The Users.xm file is located at the root level of the RootInstall/conf directory. Edit this file to identify Adobe Media Server administrators and set their access permissions. Edit this file to set permissions for Administration API calls to Adobe Media Administration Server.

To see the element structure and default values, see the Users.xml file installed with Adobe Media Server in the RootInstall/conf/ directory.

AdminServer

Container element.

The HttpCommands container nested within the AdminServer container configures the access level to Adobe Media Administration Server.

The Administration Service is separate from Adobe Media Server. When administrators use the Administration Console to connect to Adobe Media Server, they are connecting to Adobe Media Administration Server, which in turn connects to the server.

Contained elements

Allow (HTTPCommands)

Lists the Adobe Media Administration Server commands that the administrator can access using HTTP. You can authorize an administrator to use multiple HTTP commands for access by creating a comma-separated list of the commands. The value All authorizes the administrator to use all HTTP commands. However, Adobe does not recommend this usage as it creates a security risk.

Example

 <Allow>foo.yourcompany.com,adobe.com,10.60.1.133,10.60</Allow>

See also

Allow (User)

Lists the specific hosts from which an administrator can connect to Adobe Media Administration Server. The administrator can only connect to the server from those hosts specified in this Allow element. You authorize the administrator’s access by creating a comma-delimited list of the accessible host names or domain names and/or full or partial IP addresses. Whenever possible, use the IP addresses in the Allow element to improve the server’s performance when processing connection requests.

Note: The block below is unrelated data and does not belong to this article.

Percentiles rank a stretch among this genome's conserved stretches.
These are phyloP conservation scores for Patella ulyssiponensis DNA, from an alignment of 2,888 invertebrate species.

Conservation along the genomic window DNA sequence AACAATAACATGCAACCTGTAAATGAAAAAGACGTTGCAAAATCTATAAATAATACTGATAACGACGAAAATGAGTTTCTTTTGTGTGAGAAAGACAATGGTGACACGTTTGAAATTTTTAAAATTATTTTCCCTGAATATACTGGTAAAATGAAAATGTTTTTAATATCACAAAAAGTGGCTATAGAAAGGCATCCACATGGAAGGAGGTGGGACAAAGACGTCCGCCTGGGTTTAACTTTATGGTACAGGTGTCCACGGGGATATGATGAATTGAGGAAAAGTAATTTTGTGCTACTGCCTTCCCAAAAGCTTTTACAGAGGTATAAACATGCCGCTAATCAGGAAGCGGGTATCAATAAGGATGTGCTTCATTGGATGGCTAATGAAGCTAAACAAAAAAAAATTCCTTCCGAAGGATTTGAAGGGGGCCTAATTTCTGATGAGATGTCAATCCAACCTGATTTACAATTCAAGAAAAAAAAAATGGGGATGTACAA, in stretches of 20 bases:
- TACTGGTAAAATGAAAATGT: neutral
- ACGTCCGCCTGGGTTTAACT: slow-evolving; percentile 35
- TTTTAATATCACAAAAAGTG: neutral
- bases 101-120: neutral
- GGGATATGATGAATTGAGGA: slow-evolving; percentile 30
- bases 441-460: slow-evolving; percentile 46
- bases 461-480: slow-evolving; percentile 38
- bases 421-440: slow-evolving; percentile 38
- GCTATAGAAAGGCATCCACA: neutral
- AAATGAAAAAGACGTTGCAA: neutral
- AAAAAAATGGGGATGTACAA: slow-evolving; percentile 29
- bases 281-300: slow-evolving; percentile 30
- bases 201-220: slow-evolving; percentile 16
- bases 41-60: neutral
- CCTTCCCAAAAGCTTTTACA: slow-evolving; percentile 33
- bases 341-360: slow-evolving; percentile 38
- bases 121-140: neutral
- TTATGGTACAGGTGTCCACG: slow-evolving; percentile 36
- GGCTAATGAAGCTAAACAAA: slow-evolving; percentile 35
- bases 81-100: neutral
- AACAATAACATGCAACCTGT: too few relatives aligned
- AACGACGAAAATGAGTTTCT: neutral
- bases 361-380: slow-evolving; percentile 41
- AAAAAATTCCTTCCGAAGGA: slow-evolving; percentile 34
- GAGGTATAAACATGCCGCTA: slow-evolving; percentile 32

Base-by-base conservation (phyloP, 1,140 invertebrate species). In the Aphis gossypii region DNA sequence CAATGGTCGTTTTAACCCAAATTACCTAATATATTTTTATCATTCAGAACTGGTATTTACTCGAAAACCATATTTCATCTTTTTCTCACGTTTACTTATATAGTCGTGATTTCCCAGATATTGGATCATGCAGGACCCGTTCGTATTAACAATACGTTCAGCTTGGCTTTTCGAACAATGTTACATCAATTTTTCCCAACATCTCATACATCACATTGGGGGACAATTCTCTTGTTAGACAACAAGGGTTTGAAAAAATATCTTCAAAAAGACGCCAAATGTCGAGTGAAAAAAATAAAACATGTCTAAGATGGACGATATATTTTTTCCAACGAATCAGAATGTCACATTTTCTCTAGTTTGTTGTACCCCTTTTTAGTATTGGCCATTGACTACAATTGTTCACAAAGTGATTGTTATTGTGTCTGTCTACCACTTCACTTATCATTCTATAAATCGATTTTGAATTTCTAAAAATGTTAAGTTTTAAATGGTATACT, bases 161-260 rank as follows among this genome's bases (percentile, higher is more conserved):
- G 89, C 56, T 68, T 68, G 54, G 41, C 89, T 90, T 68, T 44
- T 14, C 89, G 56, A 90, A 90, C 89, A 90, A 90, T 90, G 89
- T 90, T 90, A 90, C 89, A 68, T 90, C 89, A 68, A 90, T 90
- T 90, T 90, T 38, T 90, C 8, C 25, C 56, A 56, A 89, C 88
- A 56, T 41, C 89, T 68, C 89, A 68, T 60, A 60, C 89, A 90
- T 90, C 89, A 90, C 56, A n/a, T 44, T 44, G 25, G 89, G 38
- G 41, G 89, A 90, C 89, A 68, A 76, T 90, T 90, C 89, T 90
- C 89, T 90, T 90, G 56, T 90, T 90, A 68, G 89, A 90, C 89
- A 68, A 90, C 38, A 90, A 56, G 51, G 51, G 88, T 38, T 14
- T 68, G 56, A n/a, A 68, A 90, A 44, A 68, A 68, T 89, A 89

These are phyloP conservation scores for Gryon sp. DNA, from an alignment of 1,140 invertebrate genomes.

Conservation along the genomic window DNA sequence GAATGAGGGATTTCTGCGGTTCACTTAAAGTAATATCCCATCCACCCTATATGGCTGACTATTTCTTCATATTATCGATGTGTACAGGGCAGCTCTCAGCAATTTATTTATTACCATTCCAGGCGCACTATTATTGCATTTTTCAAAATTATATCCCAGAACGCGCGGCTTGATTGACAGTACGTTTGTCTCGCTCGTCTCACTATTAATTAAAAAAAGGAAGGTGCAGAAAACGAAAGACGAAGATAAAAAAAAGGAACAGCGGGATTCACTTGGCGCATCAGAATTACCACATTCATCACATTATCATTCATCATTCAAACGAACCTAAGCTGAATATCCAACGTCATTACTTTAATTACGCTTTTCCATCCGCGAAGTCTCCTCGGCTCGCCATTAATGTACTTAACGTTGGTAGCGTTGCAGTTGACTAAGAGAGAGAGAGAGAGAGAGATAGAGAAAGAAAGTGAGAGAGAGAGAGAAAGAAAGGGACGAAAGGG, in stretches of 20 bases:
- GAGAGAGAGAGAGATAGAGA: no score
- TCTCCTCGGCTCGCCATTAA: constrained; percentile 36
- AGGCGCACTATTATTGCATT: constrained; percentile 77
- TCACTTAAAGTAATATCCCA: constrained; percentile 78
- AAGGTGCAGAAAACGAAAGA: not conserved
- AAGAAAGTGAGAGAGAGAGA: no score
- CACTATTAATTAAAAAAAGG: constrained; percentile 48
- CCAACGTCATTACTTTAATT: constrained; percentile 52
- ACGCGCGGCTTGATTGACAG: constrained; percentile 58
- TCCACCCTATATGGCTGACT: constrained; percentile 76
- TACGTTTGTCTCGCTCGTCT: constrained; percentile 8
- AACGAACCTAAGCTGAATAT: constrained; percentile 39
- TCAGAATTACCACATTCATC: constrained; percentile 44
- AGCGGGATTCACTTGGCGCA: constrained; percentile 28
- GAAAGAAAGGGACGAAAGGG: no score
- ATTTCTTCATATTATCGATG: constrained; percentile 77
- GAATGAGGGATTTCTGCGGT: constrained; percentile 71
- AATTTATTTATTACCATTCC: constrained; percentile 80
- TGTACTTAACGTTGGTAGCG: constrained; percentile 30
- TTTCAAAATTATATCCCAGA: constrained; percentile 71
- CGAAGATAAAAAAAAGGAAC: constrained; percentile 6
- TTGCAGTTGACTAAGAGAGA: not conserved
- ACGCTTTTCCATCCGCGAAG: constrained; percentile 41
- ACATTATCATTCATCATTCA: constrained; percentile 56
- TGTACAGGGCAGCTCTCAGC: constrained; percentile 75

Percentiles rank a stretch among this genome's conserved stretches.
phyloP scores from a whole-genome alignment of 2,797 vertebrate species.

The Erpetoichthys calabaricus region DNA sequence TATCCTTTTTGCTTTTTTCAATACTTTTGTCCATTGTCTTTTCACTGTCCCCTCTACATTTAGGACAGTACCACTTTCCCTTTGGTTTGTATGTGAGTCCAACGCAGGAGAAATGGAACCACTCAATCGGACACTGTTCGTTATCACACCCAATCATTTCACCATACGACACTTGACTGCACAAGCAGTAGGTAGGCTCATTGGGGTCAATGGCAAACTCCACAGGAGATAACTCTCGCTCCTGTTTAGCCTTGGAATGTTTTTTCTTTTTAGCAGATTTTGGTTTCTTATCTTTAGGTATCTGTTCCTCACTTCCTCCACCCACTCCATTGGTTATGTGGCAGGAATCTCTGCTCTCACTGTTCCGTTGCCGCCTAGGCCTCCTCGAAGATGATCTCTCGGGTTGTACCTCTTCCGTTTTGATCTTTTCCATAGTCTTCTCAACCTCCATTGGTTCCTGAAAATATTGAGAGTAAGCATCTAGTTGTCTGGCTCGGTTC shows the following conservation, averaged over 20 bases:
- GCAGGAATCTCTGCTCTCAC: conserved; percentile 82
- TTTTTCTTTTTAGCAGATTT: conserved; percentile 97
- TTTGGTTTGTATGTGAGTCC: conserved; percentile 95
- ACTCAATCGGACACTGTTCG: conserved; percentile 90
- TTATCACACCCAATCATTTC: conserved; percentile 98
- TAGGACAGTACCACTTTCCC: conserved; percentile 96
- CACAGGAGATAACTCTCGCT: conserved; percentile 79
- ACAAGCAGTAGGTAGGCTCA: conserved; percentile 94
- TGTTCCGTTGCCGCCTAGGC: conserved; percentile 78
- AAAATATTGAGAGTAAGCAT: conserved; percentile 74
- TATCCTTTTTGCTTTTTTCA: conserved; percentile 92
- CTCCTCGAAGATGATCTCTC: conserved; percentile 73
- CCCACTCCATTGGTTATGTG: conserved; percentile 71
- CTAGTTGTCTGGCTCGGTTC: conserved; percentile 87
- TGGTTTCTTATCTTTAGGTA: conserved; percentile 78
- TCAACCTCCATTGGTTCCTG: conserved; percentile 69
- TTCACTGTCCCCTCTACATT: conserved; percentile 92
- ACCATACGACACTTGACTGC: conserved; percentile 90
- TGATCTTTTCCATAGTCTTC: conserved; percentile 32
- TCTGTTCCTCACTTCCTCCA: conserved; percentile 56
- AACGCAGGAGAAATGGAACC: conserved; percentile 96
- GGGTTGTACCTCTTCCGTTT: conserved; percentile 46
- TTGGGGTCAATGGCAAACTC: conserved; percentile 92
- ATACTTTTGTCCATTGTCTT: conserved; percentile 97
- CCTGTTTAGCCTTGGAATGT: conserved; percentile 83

Example

 <Allow>foo.yourcompany.com, adobe.com, 10.60.1.133, 10.60</Allow>

See also

Deny (HTTPCommands)

Adobe Media Server uses two elements named Deny: the Deny element in the User container and the Deny element in the HTTPCommands container.

This Deny element lists the Adobe Media Administration Server commands that an administrator cannot use through HTTP.

You can deny an administrator the use of multiple HTTP commands to access the Administration Service by creating a comma-separated list of those HTTP commands.

Example

 <Deny>Deny,Allow</Deny>

See also

Deny (User)

Adobe Media Server uses two elements named Deny: the Deny element in the User container and the Deny element in the HTTPCommands container.

This element lists those hosts from which the administrator is not authorized to connect to Adobe Media Administration Server. You restrict the administrator’s access by creating a comma-delimited list of those host names or domain names and/or (full or partial) IP addresses.

Example

This example lists the computers sending connection requests that Adobe Media Administration Server will not accept.

 <Deny>foo.yourcompany.com,adobe.com,10.60.1.133,10.60</Deny>

See also

Enable